I’d heard about Cal Newport when he was on Ezra Klein’s podcast about four years ago. I’d always had some sense of his argument – that we all have unhealthy relationships with our phone and technology – but hadn’t really done much about it.
After I listened to that podcast, I tried a version of his digital detox – deleting all social media apps from my phone, forcing myself to not use the browser. But I still used Google Maps, Kindle, and texted.
After that 30 days, I got my daily iPhone usage down to less than an hour a day. I’ve reverted back to a higher level, but I still go in cycles of adding/deleting Twitter and Instagram from my phone. They are both huge distractions to me, especially Twitter. The only problem is I find myself sometimes LinkedIn in its place when I have a free moment. LinkedIn!
I’m not worried about maintaining only weak connections through social media – because all my social connections are weak at this point in my life. I have kids, I literally have no time to hold phone call office hours or keep an hour open to grab coffee every week. Time is absolutely my scarcest resource, and it’s not like I’m already frittering it’s away on Instagram.
My biggest takeaway: Ineed to spend more time creating and less time consuming
My job (a macroeconomic analyst) is a lot of creating. I write a lot for my job.
But I need to do better creating outside of work.
I look back at some of my old blog posts from 2014 and am impressed by the breadth of what I was thinking about (for example, I still get traffic on a post about inequality mapped through broadband availability. I’m not sure how – I thought all my work then was offline. I need to look at that…). And it was all writing that was just for fun.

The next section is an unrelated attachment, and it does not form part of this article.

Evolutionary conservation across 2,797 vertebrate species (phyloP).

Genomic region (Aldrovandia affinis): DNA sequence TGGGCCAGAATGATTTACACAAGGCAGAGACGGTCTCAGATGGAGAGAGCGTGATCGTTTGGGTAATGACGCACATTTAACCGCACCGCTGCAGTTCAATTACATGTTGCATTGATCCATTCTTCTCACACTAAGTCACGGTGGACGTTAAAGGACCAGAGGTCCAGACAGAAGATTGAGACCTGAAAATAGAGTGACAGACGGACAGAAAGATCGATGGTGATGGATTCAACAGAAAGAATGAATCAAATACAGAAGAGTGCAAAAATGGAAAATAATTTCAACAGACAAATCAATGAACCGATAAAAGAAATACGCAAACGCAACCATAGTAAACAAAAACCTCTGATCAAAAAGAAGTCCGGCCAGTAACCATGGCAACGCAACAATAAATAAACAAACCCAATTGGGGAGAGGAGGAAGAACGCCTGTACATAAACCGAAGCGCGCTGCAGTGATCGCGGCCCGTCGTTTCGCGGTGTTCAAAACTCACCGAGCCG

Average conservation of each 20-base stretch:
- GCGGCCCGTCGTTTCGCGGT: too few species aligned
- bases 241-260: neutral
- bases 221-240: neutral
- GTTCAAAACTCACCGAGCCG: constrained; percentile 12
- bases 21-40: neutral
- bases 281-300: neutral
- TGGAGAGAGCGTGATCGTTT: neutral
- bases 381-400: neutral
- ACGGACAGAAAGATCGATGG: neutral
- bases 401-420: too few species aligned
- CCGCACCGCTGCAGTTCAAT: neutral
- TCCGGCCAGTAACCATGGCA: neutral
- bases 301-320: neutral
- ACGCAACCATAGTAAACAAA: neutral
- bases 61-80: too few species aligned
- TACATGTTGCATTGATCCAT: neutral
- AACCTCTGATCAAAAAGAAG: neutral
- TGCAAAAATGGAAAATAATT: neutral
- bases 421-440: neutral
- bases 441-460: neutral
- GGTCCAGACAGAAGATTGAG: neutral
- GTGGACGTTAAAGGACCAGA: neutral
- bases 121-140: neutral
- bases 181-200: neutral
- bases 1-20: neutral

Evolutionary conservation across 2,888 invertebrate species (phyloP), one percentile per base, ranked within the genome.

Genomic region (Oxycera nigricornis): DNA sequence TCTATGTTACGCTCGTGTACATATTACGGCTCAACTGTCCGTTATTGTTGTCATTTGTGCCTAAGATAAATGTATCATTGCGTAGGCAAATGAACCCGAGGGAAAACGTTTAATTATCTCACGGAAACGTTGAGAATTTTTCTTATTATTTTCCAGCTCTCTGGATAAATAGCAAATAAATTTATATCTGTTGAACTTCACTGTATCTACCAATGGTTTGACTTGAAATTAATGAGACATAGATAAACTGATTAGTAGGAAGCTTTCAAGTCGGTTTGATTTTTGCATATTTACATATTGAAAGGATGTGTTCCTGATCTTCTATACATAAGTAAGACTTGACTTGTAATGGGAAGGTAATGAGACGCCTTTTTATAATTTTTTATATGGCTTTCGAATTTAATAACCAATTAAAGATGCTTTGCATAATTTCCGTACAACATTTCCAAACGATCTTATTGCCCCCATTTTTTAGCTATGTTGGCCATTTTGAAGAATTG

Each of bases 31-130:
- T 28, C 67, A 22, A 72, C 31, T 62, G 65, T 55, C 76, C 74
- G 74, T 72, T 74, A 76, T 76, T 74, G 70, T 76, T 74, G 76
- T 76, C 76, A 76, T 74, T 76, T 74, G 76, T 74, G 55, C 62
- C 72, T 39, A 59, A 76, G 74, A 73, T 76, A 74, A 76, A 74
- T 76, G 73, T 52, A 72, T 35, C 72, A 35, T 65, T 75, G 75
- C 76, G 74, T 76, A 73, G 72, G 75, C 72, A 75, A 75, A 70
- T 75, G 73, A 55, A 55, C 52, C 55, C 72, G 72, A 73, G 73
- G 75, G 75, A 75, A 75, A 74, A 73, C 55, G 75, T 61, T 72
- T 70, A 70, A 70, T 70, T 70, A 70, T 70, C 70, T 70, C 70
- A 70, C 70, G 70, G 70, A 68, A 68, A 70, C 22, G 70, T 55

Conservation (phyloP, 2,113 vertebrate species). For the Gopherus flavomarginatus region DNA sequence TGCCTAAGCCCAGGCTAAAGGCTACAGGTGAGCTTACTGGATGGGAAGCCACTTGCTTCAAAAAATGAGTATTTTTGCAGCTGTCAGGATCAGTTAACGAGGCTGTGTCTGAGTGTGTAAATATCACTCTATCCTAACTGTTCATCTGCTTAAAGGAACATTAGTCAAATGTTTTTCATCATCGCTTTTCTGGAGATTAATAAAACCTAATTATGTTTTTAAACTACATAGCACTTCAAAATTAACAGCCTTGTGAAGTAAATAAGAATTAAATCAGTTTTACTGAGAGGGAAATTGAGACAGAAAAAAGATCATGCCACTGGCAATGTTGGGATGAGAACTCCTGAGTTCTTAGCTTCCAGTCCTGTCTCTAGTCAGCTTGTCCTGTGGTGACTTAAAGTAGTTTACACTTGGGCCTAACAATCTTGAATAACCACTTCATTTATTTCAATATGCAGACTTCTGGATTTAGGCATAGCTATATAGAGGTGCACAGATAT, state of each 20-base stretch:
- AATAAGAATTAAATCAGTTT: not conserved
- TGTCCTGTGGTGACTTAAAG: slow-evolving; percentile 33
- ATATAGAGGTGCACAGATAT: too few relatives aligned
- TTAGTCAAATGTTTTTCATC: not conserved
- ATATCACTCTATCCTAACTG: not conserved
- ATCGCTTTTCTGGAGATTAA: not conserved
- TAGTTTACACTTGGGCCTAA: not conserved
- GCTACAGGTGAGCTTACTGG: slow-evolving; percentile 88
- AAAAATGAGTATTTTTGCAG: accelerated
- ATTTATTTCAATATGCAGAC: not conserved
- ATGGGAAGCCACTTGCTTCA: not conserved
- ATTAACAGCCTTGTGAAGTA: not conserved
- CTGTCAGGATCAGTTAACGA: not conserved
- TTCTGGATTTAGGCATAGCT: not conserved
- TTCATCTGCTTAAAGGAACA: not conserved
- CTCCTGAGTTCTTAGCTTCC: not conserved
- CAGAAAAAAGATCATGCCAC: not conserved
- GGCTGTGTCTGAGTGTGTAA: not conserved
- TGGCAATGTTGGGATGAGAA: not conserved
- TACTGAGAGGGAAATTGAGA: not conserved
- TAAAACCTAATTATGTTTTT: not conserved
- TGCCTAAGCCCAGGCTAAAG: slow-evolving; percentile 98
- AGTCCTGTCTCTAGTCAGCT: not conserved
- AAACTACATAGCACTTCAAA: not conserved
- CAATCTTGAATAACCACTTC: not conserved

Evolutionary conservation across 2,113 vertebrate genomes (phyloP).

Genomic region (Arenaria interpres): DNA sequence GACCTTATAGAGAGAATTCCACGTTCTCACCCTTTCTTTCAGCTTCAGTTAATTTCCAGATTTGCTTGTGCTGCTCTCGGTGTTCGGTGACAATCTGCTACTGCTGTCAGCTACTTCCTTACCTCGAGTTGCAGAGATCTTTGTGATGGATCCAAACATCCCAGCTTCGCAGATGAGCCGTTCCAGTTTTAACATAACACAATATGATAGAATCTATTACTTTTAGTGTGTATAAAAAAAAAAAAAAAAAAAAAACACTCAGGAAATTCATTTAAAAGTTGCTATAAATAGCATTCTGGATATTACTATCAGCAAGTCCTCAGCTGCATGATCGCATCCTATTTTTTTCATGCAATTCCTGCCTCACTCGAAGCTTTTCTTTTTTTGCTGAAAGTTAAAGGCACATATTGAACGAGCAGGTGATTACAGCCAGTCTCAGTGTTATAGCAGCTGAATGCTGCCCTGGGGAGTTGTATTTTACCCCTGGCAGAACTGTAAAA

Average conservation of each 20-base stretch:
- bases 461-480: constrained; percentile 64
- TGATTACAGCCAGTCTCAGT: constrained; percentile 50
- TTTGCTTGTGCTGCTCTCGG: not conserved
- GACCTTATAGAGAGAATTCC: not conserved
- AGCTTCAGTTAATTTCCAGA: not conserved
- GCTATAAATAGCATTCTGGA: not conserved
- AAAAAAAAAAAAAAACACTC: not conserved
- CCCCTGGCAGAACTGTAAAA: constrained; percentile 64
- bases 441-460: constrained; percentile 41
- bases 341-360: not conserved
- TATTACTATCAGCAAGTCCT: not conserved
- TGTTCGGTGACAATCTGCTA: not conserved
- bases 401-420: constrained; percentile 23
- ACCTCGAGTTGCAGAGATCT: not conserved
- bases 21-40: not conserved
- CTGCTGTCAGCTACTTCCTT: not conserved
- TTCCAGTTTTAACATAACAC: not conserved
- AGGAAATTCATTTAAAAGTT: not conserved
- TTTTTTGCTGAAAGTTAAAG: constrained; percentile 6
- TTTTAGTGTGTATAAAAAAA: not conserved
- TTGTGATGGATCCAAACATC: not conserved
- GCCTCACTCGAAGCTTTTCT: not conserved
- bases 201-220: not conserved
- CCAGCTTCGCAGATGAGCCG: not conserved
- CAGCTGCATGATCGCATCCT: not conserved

There’s no better way to understand something than writing about it. It forces you to get deeper and understand the nuances.
This is especially important as hot Twitter takes drive the narrative, which are the most superficial way of communication.
Twitter is hugely important to understanding what broad ideas are out there, but you need to do more than write/read 280 characters to really understand it. That should be obvious but I’m practice that’s how people operate.
It’s a really good book. A lot of the advice may be impractical for a lot of people, but I think it is directionally correct for most people. How we need to not only do better with our devices. And especially how the idea of the “slow news movement” would be much healthier for all of our information consumption.
Am I going to go all in on Ethereum after that project? No. I still think that a lot of the most mentioned crypto and blockchain use cases don’t even require crypto or blockchain at all. It’s more often than not a solution in search of a problem.
But I hope the whole ecosystem continues to develop because there may be some value to come out of it.
What are my biggest takeaways after the Solana project?
First, I like to think I’m fairly technically minded. I’m not a software engineer by any stretch, but I really try to understand the ideas and concepts behind the software and code that drives technology and ideas and business forward.
But I’m not representative of everyone – and there’s no way that smart contracts, at least in their current form, can take off broadly. There’s a big UI and UX problem with blockchain.
Second, I’m trying to understand how this scales more broadly. I’m currently reading Nathaniel Popper’s book about Bitcoin, and even a lot of the early Bitcoin advocates didn’t trust themselves with private keys. And a lot of them are actually developers! So what’s the point of decentralization when peoples own preferences and tendencies drift toward centralized organizations?
I would really like to make an effort to finish the AWS Machine Learning certification next. I also would like to brush up on some of my Python and SQL fundamentals but I felt like I lost momentum on AWS ML with the blockchain project, and I need to focus on one thing at a time.
I own zero crypto or digital assets. I have no horse in the race – not because I don’t believe they’re important, or part of the future of finance, or a technology that we may use every single day at some point in the not too distant future.
I simply just buy passive broad-market ETFs. I’ve handcuffed myself to that strategy (but that’s another post for another day).